LCD Vs DLP Projectors

In case you’ve been thinking about shopping for a home theater top 10 mini projector, perhaps to connect to an HDTV tuner, and have read reviews or finished slightly bit of analysis, you will be aware that there are two technologies competing for the contents of your wallet.

Both LCD and DLP are used in projectors suitable for dwelling theaters, but they work in fairly alternative ways and produce slightly different results. For those who ask round ‘ significantly in electronics shops, you are likely to be supplied with a mass of knowledge that is confusing and sometimes just plain wrong. So here, in an effort to clear the fog surrounding projectors, is our guide to LCD v DLP.


LCD projectors have three separate LCD panels, one for red, one for green, and one for blue parts of the image being processed by the projector. As light passess through the LCD panels, individual pixels (or picture parts) could be both opened or closed to either enable light to pass by means of or be filtered out. In this manner the light is modulated and an image projected on to the screen.

LCD projectors have historically had three most important advantages over DLP. They produce more accurate colors (due to the three separate LCD panels), they produce a slightly sharper image (though this is pretty much as good as undetectable when watching movies) and they are more light-environment friendly, which means they produce brighter images utilizing less power.

Nonetheless, LCD projectors also have some disadvantages, though because the technology improves these have gotten less and less relevant. The first of those is pixelation, or what’s generally known as the screen door effect. This signifies that generally you can see the person pixels and it appears as though you’re viewing the image through a ‘screendoor.’ The second historic disadvantage of LCD v DLP is that LCD would not produce absolute black, which means that contrast is less than you’ll get with DLP.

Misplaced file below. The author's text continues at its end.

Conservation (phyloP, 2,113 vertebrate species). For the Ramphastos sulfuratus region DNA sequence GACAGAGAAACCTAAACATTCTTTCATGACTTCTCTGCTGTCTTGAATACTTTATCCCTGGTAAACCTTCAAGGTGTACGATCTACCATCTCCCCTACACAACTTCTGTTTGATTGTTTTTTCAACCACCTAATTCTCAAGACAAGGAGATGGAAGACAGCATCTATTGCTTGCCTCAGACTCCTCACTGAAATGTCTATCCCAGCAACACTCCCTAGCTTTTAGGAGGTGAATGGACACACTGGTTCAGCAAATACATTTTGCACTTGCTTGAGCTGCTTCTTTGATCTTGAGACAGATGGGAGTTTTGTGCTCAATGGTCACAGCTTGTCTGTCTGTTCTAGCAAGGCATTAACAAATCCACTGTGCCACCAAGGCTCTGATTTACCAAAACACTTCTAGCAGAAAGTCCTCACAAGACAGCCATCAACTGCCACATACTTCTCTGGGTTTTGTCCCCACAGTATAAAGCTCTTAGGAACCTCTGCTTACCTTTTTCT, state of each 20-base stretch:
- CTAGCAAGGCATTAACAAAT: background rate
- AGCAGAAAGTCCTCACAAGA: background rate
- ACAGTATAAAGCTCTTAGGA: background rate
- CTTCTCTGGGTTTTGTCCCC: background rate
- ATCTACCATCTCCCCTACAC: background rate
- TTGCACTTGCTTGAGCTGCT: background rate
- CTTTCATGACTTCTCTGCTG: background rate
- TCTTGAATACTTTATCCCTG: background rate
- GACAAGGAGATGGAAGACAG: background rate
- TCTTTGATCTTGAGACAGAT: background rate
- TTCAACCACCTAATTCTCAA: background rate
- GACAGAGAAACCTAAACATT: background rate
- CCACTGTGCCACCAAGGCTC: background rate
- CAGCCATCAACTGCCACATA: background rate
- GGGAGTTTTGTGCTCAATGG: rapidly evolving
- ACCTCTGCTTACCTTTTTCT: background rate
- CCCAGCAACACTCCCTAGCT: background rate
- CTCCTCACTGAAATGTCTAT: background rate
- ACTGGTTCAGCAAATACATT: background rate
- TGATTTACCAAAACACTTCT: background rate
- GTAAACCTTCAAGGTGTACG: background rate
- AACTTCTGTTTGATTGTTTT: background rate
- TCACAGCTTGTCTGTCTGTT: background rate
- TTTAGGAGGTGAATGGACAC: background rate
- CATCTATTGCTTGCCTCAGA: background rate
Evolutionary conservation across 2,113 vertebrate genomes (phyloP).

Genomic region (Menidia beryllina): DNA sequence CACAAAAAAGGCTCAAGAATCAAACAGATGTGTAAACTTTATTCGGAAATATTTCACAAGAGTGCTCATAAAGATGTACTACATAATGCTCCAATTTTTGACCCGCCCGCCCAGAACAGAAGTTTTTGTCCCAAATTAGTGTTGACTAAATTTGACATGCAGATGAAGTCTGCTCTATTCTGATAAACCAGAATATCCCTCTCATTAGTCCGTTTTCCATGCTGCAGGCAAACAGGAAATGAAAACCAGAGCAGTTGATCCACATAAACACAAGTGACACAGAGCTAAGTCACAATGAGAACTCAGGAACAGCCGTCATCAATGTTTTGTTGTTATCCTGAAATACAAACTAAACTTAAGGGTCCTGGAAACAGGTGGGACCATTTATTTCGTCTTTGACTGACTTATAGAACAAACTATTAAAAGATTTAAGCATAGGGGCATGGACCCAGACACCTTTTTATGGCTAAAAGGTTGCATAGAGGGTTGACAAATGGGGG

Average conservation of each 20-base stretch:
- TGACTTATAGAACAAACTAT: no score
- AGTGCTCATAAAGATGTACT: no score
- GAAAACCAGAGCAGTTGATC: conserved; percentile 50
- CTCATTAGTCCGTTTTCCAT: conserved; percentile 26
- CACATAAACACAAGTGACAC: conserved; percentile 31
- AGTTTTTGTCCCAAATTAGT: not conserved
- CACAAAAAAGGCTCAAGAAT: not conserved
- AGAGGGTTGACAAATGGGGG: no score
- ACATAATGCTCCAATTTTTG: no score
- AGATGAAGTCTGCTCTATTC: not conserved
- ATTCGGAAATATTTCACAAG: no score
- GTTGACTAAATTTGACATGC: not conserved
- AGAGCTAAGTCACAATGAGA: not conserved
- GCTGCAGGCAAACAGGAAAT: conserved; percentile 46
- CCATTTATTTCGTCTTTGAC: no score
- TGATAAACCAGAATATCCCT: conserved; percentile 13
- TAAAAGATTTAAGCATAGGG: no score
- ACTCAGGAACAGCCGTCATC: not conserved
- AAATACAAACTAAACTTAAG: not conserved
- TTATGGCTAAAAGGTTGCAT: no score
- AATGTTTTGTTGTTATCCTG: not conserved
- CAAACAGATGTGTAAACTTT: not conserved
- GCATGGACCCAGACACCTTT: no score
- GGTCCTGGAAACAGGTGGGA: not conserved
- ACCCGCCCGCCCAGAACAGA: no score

Nonetheless, the advent of higher resoltion LCD projectors (particularly ‘HD-ready’ projectors which have a horizontal decision of 768 pixels or larger) means that pixelation is less of an issue than it used to be. And the improved capability of LCDs to produce high-distinction images can be allowing them to be taken more seriously by residence theater enthusiasts.


Digital Light Processing (DLP) is a technology developed by Texas Instruments and it really works by projecting light from the projector’s lamp onto a DLP chip, made up of 1000’s of tiny mirrors. Each mirror represents a single pixel and directs the light projected onto it either into the lens path to turn the pixel on or away from it to show it off. Most DLP projectors have just one chip, so to be able to reproduce colour, a shade wheel consisting of red, green, blue and typically, white filters is used. The wheel spins between the lamp and the chip and changes the color of the light hitting the chip from red, to green, blue. Each mirror on the DLP chip tilts towards or away from the lens path depending on how a lot of a particular colour light is required for that pixel at any given instant.